Top to bottom: OCC #011 Small Powder/Blush Brush, MUFE 152 Medium Highlighter Brush,
Real Techniques Buffer Brush
 106 Medium Foundation Brush (41$ CAD) - This a slightly paddle-shaped foundation brush, a touch wider and shorter than other foundation brushes I've owned. It's a little bit softer, thicker and fluffier as well, which allows it to provide a smoother application of foundation. Some flat foundation brushes can leave streak marks behind that then need to be blended away, but that's not the case here at all. The blend was easy and seamless, even with full coverage foundations. Because of its wider profile, it also applies the product more quickly. I tend to prefer buffing-style brushes for foundation, but I found myself reaching for this just as often - perhaps because of the way it delivered on the flawless finish, while still giving me a lot of control.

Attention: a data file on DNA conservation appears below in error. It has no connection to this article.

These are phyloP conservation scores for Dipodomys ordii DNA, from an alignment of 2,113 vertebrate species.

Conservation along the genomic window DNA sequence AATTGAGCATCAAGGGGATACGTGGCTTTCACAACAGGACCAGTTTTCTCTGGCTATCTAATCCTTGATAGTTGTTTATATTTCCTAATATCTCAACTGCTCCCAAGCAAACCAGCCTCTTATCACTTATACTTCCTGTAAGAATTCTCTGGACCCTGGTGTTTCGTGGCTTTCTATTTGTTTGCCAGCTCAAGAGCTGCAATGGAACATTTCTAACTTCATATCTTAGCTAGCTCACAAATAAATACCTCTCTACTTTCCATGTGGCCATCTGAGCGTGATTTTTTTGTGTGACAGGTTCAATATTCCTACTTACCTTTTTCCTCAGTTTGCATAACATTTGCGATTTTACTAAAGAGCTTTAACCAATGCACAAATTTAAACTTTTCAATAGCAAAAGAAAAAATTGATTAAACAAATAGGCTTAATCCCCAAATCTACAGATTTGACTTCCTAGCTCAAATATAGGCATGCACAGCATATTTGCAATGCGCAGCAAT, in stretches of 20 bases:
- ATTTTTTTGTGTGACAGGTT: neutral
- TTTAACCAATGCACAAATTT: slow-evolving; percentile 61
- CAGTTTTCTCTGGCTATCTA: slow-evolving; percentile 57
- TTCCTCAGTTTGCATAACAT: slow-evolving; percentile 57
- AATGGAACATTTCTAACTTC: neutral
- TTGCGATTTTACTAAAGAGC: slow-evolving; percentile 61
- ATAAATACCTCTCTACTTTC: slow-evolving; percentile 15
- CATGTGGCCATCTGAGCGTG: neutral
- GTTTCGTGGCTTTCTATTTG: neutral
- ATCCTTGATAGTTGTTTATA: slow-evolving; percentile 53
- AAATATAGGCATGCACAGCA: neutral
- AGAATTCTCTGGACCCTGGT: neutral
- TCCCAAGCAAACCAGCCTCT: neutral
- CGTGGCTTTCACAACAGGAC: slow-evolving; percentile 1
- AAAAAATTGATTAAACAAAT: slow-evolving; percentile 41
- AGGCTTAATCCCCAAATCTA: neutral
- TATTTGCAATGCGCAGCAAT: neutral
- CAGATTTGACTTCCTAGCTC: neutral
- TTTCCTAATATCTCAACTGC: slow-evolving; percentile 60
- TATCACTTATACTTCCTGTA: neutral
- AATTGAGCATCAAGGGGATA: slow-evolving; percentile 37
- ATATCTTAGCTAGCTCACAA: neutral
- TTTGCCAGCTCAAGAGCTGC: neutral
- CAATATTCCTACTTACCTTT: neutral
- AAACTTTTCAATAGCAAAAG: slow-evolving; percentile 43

This is a comparison with the Cover FX Liquid Foundation Brush (which appears to have been discontinued *sadface*), where the wider, shorter and fluffier profile is obvious. The Cover FX brush, by the way, was probably my favourite flat foundation brush, as it has a very smooth profile and the exact right amount of give. The 106 nudges ahead, mainly because of how quickly it allows me to slap the foundation on.

Make Up For Ever 106 Medium Foundation Brush Cover FX Foundation Brush
MUFE 106 Medium Foundation Brush
Cover FX Foundation Brush
And now onto the 200 series eye brushes!

Make Up For Ever Artisan Brush Collection 216 Medium Precision Eye Blender Brush, 214 Small Precision Crease Brush
Top to bottom: 216 Medium Precision Eye Blender Brush, 214 Small Precision Crease Brush
216 Medium Precision Eye Blender Brush (29$ CAD) - This brush has a rounded bullet head, with straight fibres for more intense application. I liked this for applying powder eyeshadow to the crease or outer corner of the eye, and I also had good results using it to smudge out pencil or cream liner (though the 212 is my HG smudger, see below) The brush is dense but still very soft, so it didn't irritate my lash line.